The weather here today was rather squirrely. Cold and windy in the AM with clear blue skies. Around 1 pm it was still windy but a warmer wind. You never know about the desert. The afternoon was very nice in the sun. When the sun settles and shadows spill across the yard it can get quite cool. Mind you, those of us living in Arizona in the 110 degree heat have a different physiological air-conditioning phenom going on. Our capillaries are closer to the skin surface in order to cool during the heat. When I lived in San Francisco and vacationed in Hawaii I was VERY warm in the 85 degree heat and humidity. When I go to Hawaii now, after living in Arizona for 17 years, I am down right cold in the 85 degree heat and 80% humidity.
I'm fascinated with the weather and geology; we had an earthquake in Arizona today!!!!!!!!!! Near Sedona. Again, unusual.
Another jump, as we go from the weather in Arizona eastward to DC...told you this story was in leaps and bounds...
I LOVE investigative work and research on any topic including criminals. As a young teen I could plow through three Nancy Drew books in a day. My idol. I had an unfulfilled desire to be in the FBI. At 18 I went to D.C. and my first stop was the Federal Bureau of Investigation Headquarters. I took the tour in 1965. At that time there were no female employees servicing as agents. I was crushed. That's not true these days.
I have a HUGE sense of connectivity, the relationships of people, events, timing, links and things. I think that sense is what drives my interest in investigations. One needs that attribute to do well in investigations. Investigations are really just the result of my need to "connect the dots". Having this sense of connectivity and relationship definitely helps me in my everyday life. I'm constantly reminded of "what do I REALLY know?" It's very difficult for me to make assumptions because I tend to look and accept the facts. It kind of diminishes the element of "romance". If I look at an empty garage, for instance, one might assume no one is at home, when in fact, all you REALLY know is that there isn't a vehicle in the garage.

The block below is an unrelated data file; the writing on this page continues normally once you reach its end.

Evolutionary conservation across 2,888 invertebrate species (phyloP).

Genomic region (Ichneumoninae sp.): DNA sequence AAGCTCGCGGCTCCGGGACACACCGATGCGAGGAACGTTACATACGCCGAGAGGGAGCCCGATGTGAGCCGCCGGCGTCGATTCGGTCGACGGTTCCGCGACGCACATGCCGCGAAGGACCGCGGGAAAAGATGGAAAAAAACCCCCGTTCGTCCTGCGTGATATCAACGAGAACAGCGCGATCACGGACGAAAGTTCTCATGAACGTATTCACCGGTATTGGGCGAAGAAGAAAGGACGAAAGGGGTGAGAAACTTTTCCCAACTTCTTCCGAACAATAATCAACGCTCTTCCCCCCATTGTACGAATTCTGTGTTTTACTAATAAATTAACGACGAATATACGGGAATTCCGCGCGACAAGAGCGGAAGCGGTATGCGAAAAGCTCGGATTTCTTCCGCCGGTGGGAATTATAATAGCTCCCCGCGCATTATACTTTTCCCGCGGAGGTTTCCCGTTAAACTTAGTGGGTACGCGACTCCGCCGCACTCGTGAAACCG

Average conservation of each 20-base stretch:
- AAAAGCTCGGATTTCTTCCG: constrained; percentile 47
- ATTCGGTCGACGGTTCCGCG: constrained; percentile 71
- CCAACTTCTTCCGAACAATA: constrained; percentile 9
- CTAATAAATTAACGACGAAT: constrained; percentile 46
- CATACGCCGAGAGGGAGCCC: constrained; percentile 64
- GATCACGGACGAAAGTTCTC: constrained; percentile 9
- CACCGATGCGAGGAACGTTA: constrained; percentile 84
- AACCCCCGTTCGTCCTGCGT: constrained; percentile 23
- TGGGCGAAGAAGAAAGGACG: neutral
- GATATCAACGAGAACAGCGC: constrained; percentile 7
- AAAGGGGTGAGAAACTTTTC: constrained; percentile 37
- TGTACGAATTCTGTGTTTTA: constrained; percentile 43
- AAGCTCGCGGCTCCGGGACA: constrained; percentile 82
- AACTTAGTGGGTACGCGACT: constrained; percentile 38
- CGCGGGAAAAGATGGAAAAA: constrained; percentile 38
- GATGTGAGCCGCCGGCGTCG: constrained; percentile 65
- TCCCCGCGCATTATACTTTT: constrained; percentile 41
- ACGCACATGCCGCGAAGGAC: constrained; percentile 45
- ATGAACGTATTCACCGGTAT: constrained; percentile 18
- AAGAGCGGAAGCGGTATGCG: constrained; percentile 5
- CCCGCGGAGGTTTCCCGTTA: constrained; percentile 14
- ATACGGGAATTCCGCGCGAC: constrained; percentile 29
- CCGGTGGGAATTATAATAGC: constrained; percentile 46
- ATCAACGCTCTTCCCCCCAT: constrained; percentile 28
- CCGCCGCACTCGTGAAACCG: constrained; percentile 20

Much as I love to delve into the facts, I seek what is not obvious, what in this scene is missing, what did they NOT say? All of these influences help me all the time in lots of situations. I learned "on the job" about this sort of approach to problem solving and it's stuck with me. It helps me think clearly and objectively. Also, all of these qualities help sort out the facts and assumptions and mythology. They all have their place and value. I appreciate "stories", sometimes stories can lead you to the truth. I'm probably not making sense but in the end, the work I did using investigative tools has enhanced the way I conduct myself in a public place, my home, and my surroundings; not in a paranoid state but in an enhanced awareness. All things considered, I think the investigative and questioning state leads Me (at least) to a position of great gratitude and appreciation. A view that there is no isolation, all things, times and people connect somehow; even in a horrible event such as what happened in Tucson last month.
I love and admire my granny more than just about anyone. Lots of people did!
My grandmother was a lovely lady. She taught me to accept compliments and gifts with graciousness. She taught me that friends wish to have their gifts accepted with grace, it gives THEM pleasure. And likewise it's the little thoughts that add up. And she taught me about caring and nurturing friendship. She taught me to be gentle with friendship and to choose and maintain friends with care. The timing of friendships is important, she said, and not all of our friends remain in our lives. She taught me the value of "things". She shared that it's wiser to buy only a few nice things, not trendy clothing or accessories or furniture. She was loved by many people. She lived to love and loved to live. She was kind of my own Auntie Mame!